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We're nearly a month into the new year, but you didn't think we forgot to post GP's top 10 games of 2016, did you? Okay, so it's a little late, but better late than never, right? In any case, there were quite a few memorable and great games in 2016; our individual game of the year lists tended to reflect that a lot as each one had at least a few unique games that didn't pop up in others. Some games dominated the conversation for most of the year, some were quaint surprises, and yet others popped up at the last minute to steal the spotlight. And in a year where shooters had one of their biggest years in a while, perhaps the most surprising thing about our list is that only one made it on (which speaks to the quality of the games that released in 2016). But enough talk! Here are the ten games the GP staff and contributors voted on as our overall Top 10 games for 2016. Enjoy! 10. Kirby Planet Robobot "Kirby“s latest outing has me reflecting upon my childhood, and how these games make me feel, in a different way than I expected. I simply haven't felt this impressed, this unbelievably delighted from a Kirby game since my childhood. I've often said that Return to Dream Land marks the pinnacle of traditional Kirby gameplay. But Planet Robobot takes it -- and fans“ expectations -- and manages to make everything feel like a mechanized wonderland." - Jonathan Higgins 9. Severed The beauty and the pain portrayed in Severed is matched only by how simple and refined the combat is. It may not have the whimsy of their other games, but Severed is easily one of DrinkBox Studios“ best, and one of the best games overall on the Vita -- not just of this year, but of any year. - Chris "Wildcard Corsair" Garcia 8. Owlboy So much about what makes Owlboy worth experiencing isn“t in the mechanics, but in its cast and environments. You won“t feel triumphant in the end — it“ll be more like you just watched a really awesome Disney movie. The folks behind Owlboy put so much meticulous care into their work that it took nine years to make. The end result is absolutely worth your own time and attention. - Jonathan Higgins 7. Pokemon Sun and Moon Alola is an absolutely, positively phenomenal place. Its challenges were versatile; I“ve never had as much fun with a main story in a mainline PokÃ©mon game. The soundtrack is absolutely phenomenal; â€œThe Battle At the Summit!â€ is probably Masuda and his team at their absolute best. Narrative direction? Superior, bested only by Black & White. Music, sounds, and general ambiance? Also top-tier. All of this and more make Sun & Moon easy to recommend to first-timers, or lapsed fans. - Jonathan Higgins 6. The Witness It's hard to follow up a game like Braid, but developer Jonathan Blow did it. The Witness is truly unlike any other game I've ever played, thanks to its unique combination of exploration and puzzles. The game teaches you organically how to think about the solutions to each puzzle, and the way that each area is divided into different types of puzzles is extremely well done. It is, without a doubt, the smartest game of the year. - Jason Clement 5. Tokyo Mirage Sessions As a fan of both Fire Emblem and Shin Megami Tensei, I can certainly understand the disappointment some felt when Tokyo Mirage Sessions turned out to be a game that in no way matched what they had envisioned Shin Megami Tensei X Fire Emblem would be. But the heart of both franchises shines through in ways expected and not, with a top-notch presentation and a warm heart that in my mind turned out to be the Wii U“s last and greatest hurrah. - Justin Graham 4. Final Fantasy XV Though it“s rough around the edges, Noctis“s road trip tale of brotherhood and a desire to find his betrothed after his kingdom has fallen under imperial rule shines through where it counts, wearing its inspirations from past Final Fantasy games on its sleeve while standing well on its own. And the game“s ending is not only rewarding, but one of the very best that the series has delivered yet, nailing the game“s themes one after another. - Justin Graham 3. Dragon Quest Builders Building has never been quite as compelling in video games as it is in Dragon Quest Builders. While the simplistic combat is perhaps the game's weakest point, Dragon Quest Builders is by far one of the deepest experiences I've played this year thanks to its blend of exploration, construction, and traditional JRPG mechanics. Nearly everything about it from its addicting gameplay to its fantastic soundtrack make it an outstanding experience and one of this year's biggest surprises. - Jason Clement 2. Overwatch I won“t tell you my exact hour count, but I“ve put a disgusting amount of time into Overwatch. You know how I complained about not having enough time to play games in my backlog? Well, I'm pretty sure I could've finished a couple of RPGs with the amount of time I have thrown at Overwatch. But anyway, Overwatch is a total blast to play. Rich with personality/polish, an incredibly varied playable cast, rewarding team-based gameplay, and plenty of positive reinforcement built right within the game makes the consistent fun I've had with it far outweigh the criticisms I could level against it. And from someone who pretty much never plays first-person shooter multiplayer is incredibly high praise. - Barrel 1. The Last Guardian The Last Guardian is, by all accounts, a game that very possibly could have come out and completely underwhelmed; after all, it was in development for some eight years (and more often than not, those types of deals tend to be disasters in the end). But somehow, some way, Fumito Ueda and his team at GenDesign pulled it off. By no means is it perfect; playing the game can be challenging at times due to some awkward controls and stubborness on Trico's part to obey at times, but the journey is worth it at the end and incredibly compelling. The Last Guardian has some of the most stunning environments and architecture I've ever seen in a video game. The visuals are breathtaking, especially when you're in the outdoors areas and see Trico's feathers glistening in the light and ruffling in the wind. The Last Guardian is triumphant, its story possibly exceeding what Team Ico had accomplished in its two previous games thanks to a touching narrative that is built on the relationship between the boy and Trico throughout their journey. I can't imagine how Ueda plans to top this, but I can't wait to find out. - Jason Clement
2016 was a busy year for me, what with moving to a new country and all. Unfortunately that meant that I didn“t get to play everything I wanted to this year, but despite that I still had quite a tough time narrowing this list down to only ten games. There are definitely a few games that I really enjoyed that didn“t make the cut. I won“t give shoutouts to all of them, but at the very least I have to mention Kentucky Route Zero Act IV, which after much deliberation I decided not to put on the list because it“s only a part of a game and can“t stand alone without the other acts. But all and all this was a pretty good year in video games, at least for me, so let“s dive in! 10. Hyper Light Drifter Hyper Light Drifter is a game I“ve been looking forward to since I first ran into it at PAX last year. The game“s art direction is what drew me in immediately, but after playing the demo I was even more excited to see the finished product. When the game finally came out earlier this year, I was excited to find that it had been worth the wait. While I definitely found it to be pretty darn challenging and sometimes frustrating, I overall had a great time with Hyper Light Drifter. The gameplay, although often difficult and tense, was a lot of fun and felt rewarding, featuring some very satisfying and fluid combat which was nicely complimented by great puzzles. That said, the game was certainly an exercise is resilience, and did sometimes feel quite punishing, but never so much that it pushed me away completely. But where Hyper Light Drifter really shines is in its worldbuilding. With the aid of its stellar visual design and soundtrack, the game manages to create a consistent mood that“s mysterious and often sad. It masterfully crafts a world world that succeeds in being beautiful as well as interesting, which drove me to play and explore as much as I could. All these elements helped make Hyper Light Drifter a memorable experience. 9. Shin Megami Tensei IV: Apocalypse As someone who first came to the Shin Megami Tensei series through Persona, I often find myself wishing that some other games in the series were a bit more accessible with stronger and more prominent plot and characters. While obviously not a Persona game, Shin Megami Tensei IV: Apocalypse was kind of a happy medium, at least for me personally. Apocalypse brings back the world, locations, and gameplay of Shin Megami Tensei IV with a new, stronger, and more consistent plot that intersects in interesting ways with that of the original. Additionally, various gameplay and UI improvements address a lot of my frustrations with Shin Megami Tensei IV. The most welcome addition for me, however, was a cast of much more compelling and engaging characters, all of whom are unique and full of personality. All and all, it really felt like it managed to be a new experience that took advantage of its foundations while improving and building on them. It succeeded in not feeling like a rehash, despite revisiting many of the same locations as Shin Megami Tensei IV. And it does all of it with an awesome post-apocalyptic cyberpunk aesthetic and the Shin Megami Tensei art direction that I“ve come to know and love. 8. Dragon Quest Builders This is one game I never would have expected to end up on my list but holy heck did I have a lot of fun with it. I was barely even paying attention to this game until I happened to play the demo at PAX to kill some time. Dragon Quest Builders is kind of a perfect storm of several gameplay elements that I tend to have a lot of fun with. I dabbled with Minecraft a few times back in the day before it became an overwhelming cultural phenomenon, but I was never able to stick with it for more than a few days. Although I very much enjoyed the gathering and building, I struggled to give myself something to do. Ultimately, I just found the sandbox to be too big and directionless for me to really enjoy. Dragon Quest Builders does an excellent job of solving this problem by giving the game a plot (I use this term very loosely here) with quests and objectives. When I wasn“t feeling particularly creative or inspired, I had a stream of guests to give me direction. And when the mood struck, I had the opportunity to set aside the quests for a while and create a new building or improve my town here and there. Additionally, the separate chapters provide enough variety to keep things interesting. And the game has that cute whimsical Dragon Quest feeling which just makes it feel that much more fun and inviting. It ended up being my favorite game this year for all the times I just needed to wind down and relax. 7. Owlboy My list this year seems full of games with notably long development cycles, and Owlboy is no exception. It may be kind of unfairly baised, but Owlboy“s origins definitely color my feelings toward the game. It just warms my heart when developers get to see a personal project that they“re passionate about realized, even if it takes years. Owlboy is first and foremost a really fun platform-adventure game. The mechanics are solid, the levels are well designed, and the fights feel rewarding. Owlboy also builds on its well established genre template by adding fun mechanics of its own, like flight and the ability to carry Otus“ companions to utilize their various skills. It also definitely succeeds in invoking that nostalgia for some of my favorite Nintendo titles of the past. While my taste in videogames has certainly broadened over the years, I got my start with The Legend of Zelda series, and it still feels great to master the mechanics of a well-crafted boss fight and finally get it right after several tries. While great gameplay is at the core of what makes Owlboy great, it“s certainly not the only place that it shines. The art direction and character design are both lovely. The characters are endearing in appearance and personality, and to top it all off the game has a big heart. 6. Overwatch It almost feels silly to write about Overwatch or put it on a GOTY list considering the game“s hilarious popularity, but it definitely deserves a spot on mine. Overwatch is just so darn good and so much fun, and I“m not usually one for competitive multiplayer, especially in first person shooters. As I“ve come to expect from Blizzard, the game takes many of the best aspects of the genre and perfects and builds on them. It“s a class-based shooter with so much variety that it“s easy to find something that works for you. And although I had my favorites, I happily switched between a broad list of characters between matches, unlike other class based games where I tend to perfect my role as only one or two characters and avoid deviation. Overwatch also takes some deliberate steps to take the pressure off by focusing on player accomplishments at the end of matches rather than offering a ranked KDR. It makes the game accessible not just by offering lots of ways to play, but also by giving players lots of avenues to get the hang of things in a low stress way where they could focus on improvement rather than performing well enough to avoid being singled out. It was exciting to see a lot of my friends who don“t usually go for this genre try out and get into Overwatch. On top of all of that, the amazing and diverse cast of well designed characters, the colorful aesthetic, and (notably minimal) interesting lore and character relationships just makes the game a lot of fun. Although we don“t know a ton specifically about the heroes, the shorts, comics, and quips passed between characters gives us a window into who they are. And all in all the game is just a lot of fun. 5. Phoenix Wright: Ace Attorney - Spirit of Justice The Ace Attorney games are some of of my all time favorites and their characters have a special place in my heart, so I“m always excited about a new entry in the series. While I enjoyed some of the spinoffs like Apollo Justice and Ace Attorney Investigations, I was so pleased with Dual Destinies because it felt kind of like a return to the first three games, which are far and away my favorites. It was nice to see Spirit of Justice continue in this vein while bringing some fresh ideas to the series with the cases in Khura“in and the new Divination Seances. While these cases still stick to the same structure we“ve come to expect, they change up the formula in a way that I thought was interesting and fun and require you to think about things a little differently than previous games. The game of course features the usual series staple of likable characters with horribly punny names and great character designs. Additionally, moving some of the cases to Khura“in also lets the game tackle some new and interesting issues. This leads to some excellent writing which even manages to push the boundaries of the series in a few ways, with one chapter in particular completely overturning my expectations of what was possible in an Ace Attorney case. All and all, Spirit of Justice brought something new while still maintaining the staples of the series that I love so much, making it a welcome entry. 4. Stardew Valley I have a lot of love for the Harvest Moon/Story of Seasons series (shoutout to Natsume for making this extremely confusing), so I was pretty darn excited about Stardew Valley. And for me, Stardew Valley is the perfect realization of everything good about Harvest Moon. Pretty much all aspects of the gameplay feel very well done, and make my day to day life as a farmer/adventurer/best friend to everyone in the town so satisfying. It“s addicting to the point of being dangerous, because you can lose hours to the game by falling into the â€œI“ll just play one more dayâ€ mentality. On top of that, it definitely adds a nice level of complexity to the writing and character development that I“ve never really felt was there in Harvest Moon games. The heart events feel more meaningful, and the characters have distinct personalities and backgrounds. It means that choosing a spouse goes beyond â€œdo I want to marry the mermaid or the archeologistâ€ (FYI I wanted to marry both in Harvest Moon DS). And on top of that, the game receives regular content updates based on player feedback, so it just keeps getting better. The other thing that really endears me to Stardew Valley is that it came about as the creator“s passion project which (as far as my understanding goes) he tackled almost completely on his own by learning to create his own art and music. The game is so lovingly crafted, and it“s clear that it could only be born out of a deep love and understanding of the Harvest Moon series. 3. The Last Guardian As an obnoxious Team Ico fan who“s always trying to force Shadow of the Colossus on everyone I meet, I was really looking forward to The Last Guardian. I definitely had tempered my expectations considering how long the game spent bouncing around in development hell, but in the end I really was not disappointed. The game is certainly not perfect, and as many have pointed out, it has its frustrating moments. I am absolutely guilty of having to turn it off and step away from it because Trico was just not cooperating. But I also find Trico to be one of the game“s greatest triumphs. He really does feel like a separate entity with his own personality and agenda, even when his agenda is doing everything but carrying me up to some dang ledge. The game excels at creating a bond between the player and Trico through shared experiences and hardships, and their symbiotic cooperative relationship feels like something unique I haven“t experienced before. I definitely applaud the developers who perfected Trico“s behavior. The game is also reminiscent of Team Ico“s previous games, Shadow of the Colossus and Ico, in more ways that one. It“s definitely a contemplative game, with the moments of calm far outweighing the moments of tension. The level design is both well executed and interesting, and the art direction is beautiful. The game excels at teaching you about its world and characters through small thoughtful details in things like the way characters move and interact with the environment. And as we“ve come to expect, the game has a strong emotional core and a story that many players will find quite moving. Of course, it also has some of the studio“s less stellar staples like awkward movement and controls, but the positives far outweigh the negatives. 2. Final Fantasy XV If you follow me on Twitter, you know that I was kind of taken by surprise by how endearing I found Final Fantasy XV. As a fairly invested fan of the series, I never would have requested an entry centered around trendy rich boys taking a roadtrip across a fantasy version of middle America, but here we are. Something that“s always endeared me to the Final Fantasy series is its willingness to try things out and do whatever the heck it wants, and Final Fantasy XV is certainly no exception. To start out with the bad, the main plot of the game definitely leaves something to be desired. It“s not incredibly interesting, it doesn“t flow very well, and I often found myself confused and wondering if I had missed some bit of context that would help me understand what was going on. I think some of this can be attributed to trying to fit it into the game“s open world structure, but the plot and its delivery feel like a bit of a mess even after taking that into account. My other complaint is that while the combat is definitely fun and satisfying on top of looking real cool, it“s lacking in strategic depth. However, this doesn“t stop the game from having some really awesome fun boss fights. The thing that really endears me to Final Fantasy XV is its characters and their journey together. Even though the main plot didn“t really do it for me, all the little character moments and interactions really did. I loved the little incidental conversations between the characters, camping at night and picking out meals for Ignis to cook, and going through all of Prompto“s pictures at the end of the day. Driving or walking around the beautiful world feels peaceful and reflective, and I think going through the day to day of this journey with the four characters let me get to know them in a different way than I“m used to. You get the sense that you“re really on a journey with four friends who care a lot about each other, and in that way the game shines. Plus the game has a heavy dose of the kind of dorky weirdness I“ve come to love in Final Fantasy games. So ultimately while imperfect and rough around the edges, Final Fantasy XV was just a lovely experience and certainly a lot of fun. 1. Firewatch Every year or so there“s a game which I am gifting to my friends out of the kindness of my heart so that they feel obligated to play it and talk to me about it. This year, that game was Firewatch. There were a lot of things that made Firewatch for me. First of all, it“s gorgeous. The art direction is incredible, and I appreciated all the time the game gave me just to wander through its beautiful recreation of the Shoshone national forest. Growing up in the Pacific Northwest I spent a lot of time outdoors, and, even though it“s set in Wyoming, the â€œhikingâ€ in this game felt so nostalgic to me. The writing is where Firewatch really excels though. It deals with the pretty unglamorous lives of real people, focusing mostly on Henry, a middle aged man who“s reached a difficult crossroads in his life. It touches on a lot of subjects I find are rarely visited in games, which I thought was refreshing. Henry is definitely not your average protagonist, and his efforts to escape his life by taking a job as a park ranger out in the wilderness isn“t your average premise. In addition to Henry“s story, you get to piece together the stories of previous fire lookouts as you find traces of their lives left in the park. Every single story told in the game has a strong emotional core which makes them all feel very worthwhile. The way the story is told through walkie-talkie conversations between Henry and Delilah is kind of delightful, and the writing feels both genuine and natural. I got so wrapped up in Henry“s relationship with her and with the game“s central mystery that I beat it in just two sittings, which is quite unusual for me. I also appreciate that between important conversations, you usually spend some time hiking in silence to let you process what just happened. If you“re thinking of playing Firewatch, I“d recommend not reading this last paragraph since I“d hate to color your expectations. This is where I expect my opinion diverges from many others, but the ending was what really cemented Firewatch as one of my favorite games, because I felt incredibly let down. I found myself so invested in the mysteries and in my relationship with Delilah that when things didn“t play out as anticipated I was disappointed. But I thought about it a lot (I mean really a lot) and realized that the game had intentionally manipulated me into thinking the story was something that it wasn“t, and in doing so, had really succeeded in making my experience as the player mirror the experience of the protagonist. That helped make the game“s conclusion much more meaningful and poignant.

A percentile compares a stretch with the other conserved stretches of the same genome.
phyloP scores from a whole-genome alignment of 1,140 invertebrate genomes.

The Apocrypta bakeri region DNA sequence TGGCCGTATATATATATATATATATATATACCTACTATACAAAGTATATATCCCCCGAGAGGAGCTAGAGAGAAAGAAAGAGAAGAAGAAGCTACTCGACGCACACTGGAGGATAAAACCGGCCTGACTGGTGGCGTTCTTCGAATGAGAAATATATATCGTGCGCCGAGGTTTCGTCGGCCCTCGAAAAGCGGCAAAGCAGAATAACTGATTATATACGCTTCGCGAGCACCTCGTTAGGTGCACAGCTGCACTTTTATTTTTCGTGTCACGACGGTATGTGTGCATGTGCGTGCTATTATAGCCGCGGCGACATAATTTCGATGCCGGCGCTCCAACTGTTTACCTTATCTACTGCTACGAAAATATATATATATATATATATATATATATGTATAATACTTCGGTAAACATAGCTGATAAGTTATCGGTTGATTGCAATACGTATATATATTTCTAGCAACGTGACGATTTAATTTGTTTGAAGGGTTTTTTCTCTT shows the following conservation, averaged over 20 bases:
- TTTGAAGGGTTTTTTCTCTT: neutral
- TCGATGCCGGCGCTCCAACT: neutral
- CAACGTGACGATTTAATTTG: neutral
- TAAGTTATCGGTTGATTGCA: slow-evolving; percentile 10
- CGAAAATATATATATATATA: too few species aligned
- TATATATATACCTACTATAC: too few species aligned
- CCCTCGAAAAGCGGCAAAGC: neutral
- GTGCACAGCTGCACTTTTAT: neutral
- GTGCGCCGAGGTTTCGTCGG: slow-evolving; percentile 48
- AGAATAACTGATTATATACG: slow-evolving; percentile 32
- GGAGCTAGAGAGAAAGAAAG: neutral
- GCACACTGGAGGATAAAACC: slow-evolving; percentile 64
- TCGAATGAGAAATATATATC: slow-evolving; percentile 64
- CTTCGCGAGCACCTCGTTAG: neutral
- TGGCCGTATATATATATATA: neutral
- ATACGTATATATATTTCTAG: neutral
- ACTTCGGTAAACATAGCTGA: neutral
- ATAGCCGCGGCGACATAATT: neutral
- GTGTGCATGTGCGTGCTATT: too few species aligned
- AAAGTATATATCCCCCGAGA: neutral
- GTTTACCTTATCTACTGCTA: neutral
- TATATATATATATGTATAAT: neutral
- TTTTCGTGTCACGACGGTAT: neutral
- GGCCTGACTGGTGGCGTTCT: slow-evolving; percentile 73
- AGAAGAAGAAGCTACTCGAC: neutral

We“ll be six months into next year before I fully come to terms with the fact that 2016 happened. But here“s a list of cool video games I played — one that slightly differs from my normal protocol, at that. For the first time, I“m going to include a PokÃ©mon game in a prominent spot... if only to make a point. And... instead of ten unique games, I“m really going to start at nine. I hate to say it, but I didn“t put forth my due diligence to play â€œcurrent gamesâ€ in this current year. I“d love to say I could speak highly enough about Miitomo and PokÃ©mon GO to put them on here. But despite spending a ton of time with them, and the latter reigniting a cultural phenomenon... I don“t consider either to be worthy of my personal praise. I mean, it was fun answering questions as part of my morning routine for several months. And I still find redeeming value from Miitomo when I get to... dress up my Mii character in Kirby clothes. But don“t even get me started on GO. I“m still a daily user, but... it“s gotten me outside less and less over time, especially considering the fact that it reduces background audio (like music & Podcasts) by 50% while the dang app is open. What“s up with that, anyway? There are also games I started but didn“t finish that would vie for my #10 spot. I know several people reading will give me flack for not seeing the credits of Tokyo Mirage Sessions â™¯FE. I“m genuinely surprised I didn“t complete Dragon Quest Builders either, despite a fondness for the series. I guess my distaste for Minecraft-style games as a genre was too strong, in the end. Maybe I“ll surprise myself and finish it before the year“s done. And then there“s Oxenfree, a game I grabbed around Thanksgiving. It definitely seems like it“ll impress me, but there“s no way I“d get to the end it in time to give it the consideration it probably deserves. So without further ado, here are the games I feel confident enough giving time to shine: 9) Pocket Card Jockey I have a wild grudge against card games. I just... don“t like them. No, really. So how is it that one ended up being an exception? â€œIt“s because you like Game Freak, and all that glitters from them is gold.â€ I“m not going to sit here and pretend I don“t have a little bias against the company. Honestly, my â€œGame of the Year listsâ€ have started to follow a bit of a pattern. TEMBO made the cut last year. If Giga Wrecker ends up being of a similar quality, it might make the cut in 2017. I might feel like I“m in a daze most of the time, but I“m not too asleep to notice that I truly enjoy Game Freak“s non-PokÃ©mon endeavors. Pocket Card Jockey... one part horse-racing, one part solitaire... makes its mark for its addictive qualities. It“s not a perfect game by any means — you“ve got to breed horses to even stand a chance at higher stakes races, making even perfect solitaire runs useless at times. But even if some races are an exercise in nihilism, I still felt the need to push forward. Maybe I“m motivated by the cute horsies? The models are very simple & easy to love... kind of similar to other things I like. If you don“t mind some minor timed elements tied to your solitaire gaming, you should give it a chance! There“s a demo to sink your teeth into, still, and the price has always been right. 8) BOXBOXBOY Official GP Review Speaking of my yearly lists following a pattern... HAL Laboratory knows how to create a fun, smaller project and keep it that way. There“s even a third game confirmed for next year in Japan! So it“ll be interesting to see if BOXBOXBOXBOY, or whatever they end up calling the third game when it ventures West, appeals to me as one of 2017“s greatest games. With the release of the Switch, Final Fantasy“s 30 Year Anniversary, and tons more coming... it“d have to endure against a lot of competition. The premise behind Qbby“s quests are simple, minimalist fun. Rather than revolutionize the mechanics of the first game, I think HAL just set out to convince everyone that â€œjust more BOXBOYâ€ is never a bad thing. I suppose they achieved their goal of convincing more people than just me, if Qbby“s coming back for one last hurrah! Hopefully they continue to embrace the sentiment behind carrying earned costumes and content from the first game to the second; that really was a nice touch. BOXBOXBOY is a game to remember because it“s consistent fun that“s easy to recommend for everyone. 7) Creepy Castle Official GP Review Not too long ago, I had this bizarre itch to play The Frog For Whom the Bell Tolls. I even went so far as to try and track down a reproduction cart that had the fan translation installed on it! I ended up not going through with it; money“s a little tighter than I“d like right now. Sad times, but at least I still own the Japanese version on my Nintendo 3DS LL. And then came Creepy Castle... the closest possible match to... that game I really wanted to play. To fall on that word I overused in my review, again... goodness, it“s a quirky adventure. It won me over because it happened to scratch an itch I would have never thought possible. But it“s stuck with me because it challenged me without being overly frustrating, it made me giggle at times, and it even taught me something. I“m not sure if Creepy Castle manages to surpass The Frog For Whom the Bell Tolls, if I“m being honest. But it certainly manages to capture the same sense of unique charm, while offering some more modern takes on that game“s philosophy. Definitely give it a try, if quir-- I mean â€œweirdâ€... is a thing that catches your eye. 6) Chronicles of Teddy: Harmony of Exidus Official GP Review The first thing that caught my eye was its aesthetic. Far too many games inhibit their artistic style by aiming to stay consistent with a certain â€œeraâ€... be it 8- or 16-bit. Games like Shovel Knight and Axiom Verge are wonderful examples of design that can break free of these constraints, and Chronicles of Teddy joins them as far as I“m concerned. I contemplated if this game could even be qualified to make the cut, since â€œFinding Teddy 2â€ released on PC a ways back. But hey, I“m going to let Aksys Games have their moment in the sun for pushing it onto consoles with a bit of a rebranding; I“d have never known about it otherwise. Do you like Zelda II: The Adventures of Link? I can“t think of a better game for that crowd released this year. You“ll recognize the lady protagonist“s movements right away; the whole â€œcouch to slash under an enemy“s shieldâ€ is a concept I mentioned in my review verbatim. The developers“ efforts to modernize Zelda II honestly left me with more respect for the NES classic than when I started. For being attracted to the game at first due to purely aesthetic reasons, I came away from it with a deeper knowledge as to what â€œZelda II-likesâ€ were capable of, and what fans of the NES game found appealing about it. I“m even pushed to try other contemporaries like Eliot Quest, now. Considering the absence of Breath of the Wild this year, Chronicles of Teddy ought to scratch a Legend of Zelda itch for you, and then some. 5) Owlboy I miss Disney Interactive. So much of what made their older games for Genesis and SNES resonate with me when I was littler, and the same reason something like the appeals to me now, has to do with how alive their characters feel. â€œImmersionâ€ is a popular buzzword this year, especially with the rise of Virtual Reality. But those games proved to me a long time ago that I don“t need complex headwear, or even the world“s most realistic graphics, to truly connect with what I“m playing. Ori and the Blind Forest is a decent contemporary. Its cast of characters and world are definitely captivating and invoke similar sentiments. I“m even more attached to Otus, and felt more compelled to push forward, because of how out-of-their-way D-pad Studios went to put emphasis on small, otherwise unnoticed moments. When you“re walking past a graveyard for the first time... not only is Otus himself downtrodden, sullen... but your movement is very slow and restricted, to further the meaning behind this unique blend of sadness and respect. So much about what makes Owlboy worth experiencing isn“t in the mechanics, but in its cast and environments. You won“t feel triumphant in the end — it“ll be more like you just watched a really awesome Disney movie. The folks behind Owlboy put so much meticulous care into their work that it took nine years to make. The end result is absolutely worth your own time and attention. 4) PokÃ©mon Sun Official GP Review Honestly, no one“s more shocked than me that the new PokÃ©mon game, with my favorite region in the history of the series, didn“t make my â€œTop 3â€. But, rereading my review from a short while ago, plus thinking critically about how I“ll feel about this game when â€œthe next oneâ€ comes along... I just had too many personal qualms with the compromises made to make Sun what it is. Some encounter rates are ridiculously low, the PokÃ©dex is smaller than I“d like, most people consider the changes to EVs to be a step backwardsâ€¦ What it boils down to is: my remaining three games didn“t have as many parts that either annoyed me or stressed me out. But getting the negative stuff out of the way is easy. Alola is an absolutely, positively phenomenal place. Choosing to construct a brand new â€œIsland Trialâ€ over the conventional four-walled path to the PokÃ©mon League is, hands-down, my new favorite thing. I hope future games in the series abolish the â€œGym Challengeâ€ in favor of making each new region“s trials be... whatever they want to be. Alola“s challenges were versatile; I“ve never had as much fun with a main story in a mainline PokÃ©mon game. The soundtrack is absolutely phenomenal; â€œThe Battle At the Summit!â€ is probably Masuda and his team at their absolute best. Those who know my love of PokÃ©mon music... know I don't say that lightly. Narrative direction? Superior, bested only by Black & White. Music, sounds, and general ambiance? Also top-tier. I may have my personal problems with these games, but Sun & Moon are easy to recommend to first-timers, or lapsed fans. That“s why I“m including it this time, if not to prove I liked a handful of more games this year... better than PokÃ©mon. 3) Mutant Mudds Super Challenge Official GP Review Years after its initial release, I can still confidently say that Mutant Mudds is among my Top 5 favorite games on the Nintendo 3DS. And Max“s newest adventure picks up right where that one left off — in terms of design philosophy, more than anything. It really does feel like Renegade Kid“s take on â€œThe Lost Levelsâ€. Max doesn“t learn any new tricks, but anyone who plays it might have to adapt if they don“t want their death counter above 500. Every once and a while, I“ll pick it up and start a new file, trying for a No Death run. No such luck. Have y“all seen their for the game? Games six through nine on this list were pretty easy to write about and rank. But when you start getting up to the top five, or even top three... it“s been pretty difficult for me to determine what exactly it took for one game to rank above the previous one. What gives Super Challenge that â€œoomphâ€ to best other games here? Here“s the deal: I argued whether or not certain choices that Renegade Kid made were â€œfairâ€ or not in my review. But ultimately, it could go either way. I“ve thought critically about it; I really can“t recall any level in this newest venture where I thought, â€œWell, thank Heavens that“s over.â€ It“s quite the contrary. Even when I was cursing out loud at some cheap shot a Muddy or some friggin“ spikes would take at me... I knew I“d be back. I“m going to play over and over again, whether it“s on Nintendo systems or PlayStation, too. I know Renegade Kid is no more. But I“m genuinely happy that this turned out to be their finest hour as well as their final one. And I“m excited to see what Atooi does next with Mudds, sometime down the line. There is more than one allusion to Xeodrifter in the final levels of MMSC, after all. 2) Dragon Quest VII: Fragments of the Forgotten Past Official GP Review And here“s a game that“s definitely a â€œsuper challengeâ€ in a completely different way. This tale of quite literal world-building is like no other in the Dragon Quest series: a very long, involved endurance test. It“s not a game I can honestly recommend to everyone; you probably gleaned that from my review. But it“s absolutely a game that I feel is best suited for me, in many ways. It's my new second favorite Dragon Quest, bested only by V (and here“s your disclaimer that I haven“t played VIII before & won“t until January 20th; I“m keeping an open mind). The only real â€œfaultâ€ I“d give my 80+ hour journey was the new encounter system. Besides that, the feelings it elicited when I saved a piece of the world — and the elation that beamed from me when I finally saw the credits, were more rewarding than any Final Fantasy I“ve played through since IX. DQVII isn“t this high up â€œjust because it“s a Dragon Quest gameâ€, while my bias is undeniable. I“m not spoiling anything beyond the first ten or so hours here but... there“s a whole town where every person has been turned into an animal & every animal into a person. I have never bought a weapon from a chicken, who clucked at me just like it was any other written dialect in an RPG... and then moseyed onto my next adventure inside a painting clearly inspired by Salvador Dali with my friend Ruff — the wolf cub who was turned into a boy & spends the entire game on his caretaker wolf“s back, riding it like a horse. Giant run-on sentence or not, I just can“t deny that level of obnoxious charm. It“s not something I can â€œdemand that everyone playâ€, like last year“s runner-up Axiom Verge. I“m not going to be screaming from the rooftops about it for a long time to come. My â€œtop 2â€ are here for very personal reasons. When I saw those credits roll, I definitely felt a sense of personal triumph. The helped. 1) Kirby: Planet Robobot Official GP Review I have not shut up about Robobot for quite some time. So many people could have easily predicted it“d take my #1 spot, months ago. Just take a look. For those keeping score beyond Twitter: I bought the game in both Japanese and English. My Import Review is actually more of a companion piece to an impressions thread, as well. I didn“t just beat the English version, I 100%ed it... which involved toppling the first True Arena I“ve ever toppled in Kirby History. I spent over nine hours of a random Saturday absolutely determined to prove to that game mode I was better than it... and I won, in the end. I have so many freaking stories about this game! It will fuel my love for Kirby well beyond his 25th anniversary; that celebration is already underway. It“s so delightfully over the top. If you dig the modern mechanics of familiar entries like Return to Dream Land or Triple Deluxe, this newest game stacks Robobot Armor... think â€œmechsâ€... on top of it. It“s the natural evolution of the â€œanimal friendsâ€ from Dream Land 2 & 3, and it feels as essential to the evolution of Kirby“s movements and capabilities as the transition from Super Mario 3 to Super Mario World. It“s bigger, better, faster, stronger. And it“s filled with so many fan allusions that I could write a full-on spoiler post. There are so many surprise returns, or twists reminiscent of almost every game in the series. It“s goofy that we“re heading right into the 25th anniversary immediately after the release of a game that I think successfully celebrates everything Kirby is, in almost every way.